Hello.......Under Texas law, prior to receiving deferred adjudication from the court, you as the defendant were required to enter either a plea of guilty to the charges or a plea of no contest to the charges against you. Either way, the plea you made means that you, as defendant, admitted to the crime charged. (I understand it was a felony of some kind.) So, which state do you want to sue?
Texas has not violated your rights. It fulfilled the bargain of your plea agreement and "there is no record of any felonys". Florida has not violated your rights either, because you indeed are a felon under the terms of your plea. Presumably, you took the deferred adjudiction in Texas so things wouldn't end up worse for you than the terms of your probation, right. So, you got the benefit of the plea. So, which state do you want to sue?
Good luck and God bless you.Ask a similar question
Your question asks whether you can sue the state. Yoiu may have a cause of action but it does NOT appear that the State of Florida would be the appropriate "culprit." It appears that the State investigated the case and appropriately dropped the charges. To be convicted of the charge of Felon in Possession of a Firearm in the State of Florida, there must be a prior FELONY CONVICTION. This prior conviction can be from another state but it must be a conviction or Florida's equivalent. Many deferred prosecution agreements may require some type of plea or contract, but they do not typically result in a conviction unless the party fails to abide by the terms of the agreement. It is the job of the arresting agency to verify that probable cause exists for the arrest before making it. If you have any further questions please call my office at 352 683-9100 and I will point you in the right direction.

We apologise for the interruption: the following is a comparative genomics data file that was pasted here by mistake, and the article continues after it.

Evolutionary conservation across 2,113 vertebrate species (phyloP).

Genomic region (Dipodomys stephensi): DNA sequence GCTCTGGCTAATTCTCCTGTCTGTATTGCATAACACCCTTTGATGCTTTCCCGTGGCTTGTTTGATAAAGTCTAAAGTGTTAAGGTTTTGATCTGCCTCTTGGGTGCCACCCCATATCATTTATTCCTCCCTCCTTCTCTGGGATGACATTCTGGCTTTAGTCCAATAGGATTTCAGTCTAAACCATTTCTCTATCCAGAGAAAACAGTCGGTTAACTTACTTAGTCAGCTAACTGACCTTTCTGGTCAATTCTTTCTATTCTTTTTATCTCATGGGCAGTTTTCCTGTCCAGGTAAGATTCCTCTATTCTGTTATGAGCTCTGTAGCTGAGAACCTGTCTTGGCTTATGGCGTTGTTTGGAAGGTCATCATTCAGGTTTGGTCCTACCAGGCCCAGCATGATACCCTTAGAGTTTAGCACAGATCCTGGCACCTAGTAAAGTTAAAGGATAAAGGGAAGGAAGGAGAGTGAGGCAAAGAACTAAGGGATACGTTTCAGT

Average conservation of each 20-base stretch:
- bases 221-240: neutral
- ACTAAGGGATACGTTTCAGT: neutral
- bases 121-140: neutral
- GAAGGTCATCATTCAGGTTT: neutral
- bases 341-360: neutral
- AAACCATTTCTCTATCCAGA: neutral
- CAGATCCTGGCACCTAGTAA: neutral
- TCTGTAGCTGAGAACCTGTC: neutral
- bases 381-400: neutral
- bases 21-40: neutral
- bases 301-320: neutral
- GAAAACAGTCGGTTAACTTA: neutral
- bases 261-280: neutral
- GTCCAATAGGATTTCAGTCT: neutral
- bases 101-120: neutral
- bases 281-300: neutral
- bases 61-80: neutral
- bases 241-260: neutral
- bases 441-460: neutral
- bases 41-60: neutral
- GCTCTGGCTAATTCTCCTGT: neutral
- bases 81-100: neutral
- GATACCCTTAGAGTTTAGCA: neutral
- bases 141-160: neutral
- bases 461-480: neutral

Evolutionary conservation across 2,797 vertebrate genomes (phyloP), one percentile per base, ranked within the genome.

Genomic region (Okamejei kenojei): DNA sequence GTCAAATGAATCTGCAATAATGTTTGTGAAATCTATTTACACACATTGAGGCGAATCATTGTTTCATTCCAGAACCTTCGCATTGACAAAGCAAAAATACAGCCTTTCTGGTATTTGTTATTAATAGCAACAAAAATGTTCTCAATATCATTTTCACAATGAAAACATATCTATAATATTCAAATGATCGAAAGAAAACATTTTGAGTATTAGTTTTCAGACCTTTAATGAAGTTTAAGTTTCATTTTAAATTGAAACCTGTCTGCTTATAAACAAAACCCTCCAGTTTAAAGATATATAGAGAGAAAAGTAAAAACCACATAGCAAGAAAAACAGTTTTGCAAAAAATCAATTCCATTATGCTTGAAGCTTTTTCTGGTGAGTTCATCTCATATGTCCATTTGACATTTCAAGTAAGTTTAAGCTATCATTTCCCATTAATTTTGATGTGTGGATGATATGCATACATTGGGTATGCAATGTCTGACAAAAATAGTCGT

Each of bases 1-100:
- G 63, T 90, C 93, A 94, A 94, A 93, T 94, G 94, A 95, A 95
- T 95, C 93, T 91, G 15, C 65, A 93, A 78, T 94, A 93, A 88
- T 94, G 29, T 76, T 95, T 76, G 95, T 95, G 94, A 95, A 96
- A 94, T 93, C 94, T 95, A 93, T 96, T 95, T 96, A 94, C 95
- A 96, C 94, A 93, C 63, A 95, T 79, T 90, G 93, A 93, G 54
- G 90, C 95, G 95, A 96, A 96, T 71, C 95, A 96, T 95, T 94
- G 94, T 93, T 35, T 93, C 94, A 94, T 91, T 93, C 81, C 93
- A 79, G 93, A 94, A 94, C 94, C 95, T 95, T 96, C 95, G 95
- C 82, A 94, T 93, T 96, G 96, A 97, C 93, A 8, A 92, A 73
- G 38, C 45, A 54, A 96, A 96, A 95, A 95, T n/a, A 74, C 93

Disclaimer: This answer is not meant to be legal advice and does not establish an attorney-client relationship. Any case of this type is governed by strict time limits which could bar your claim if not brought in a timely manner.Ask a similar question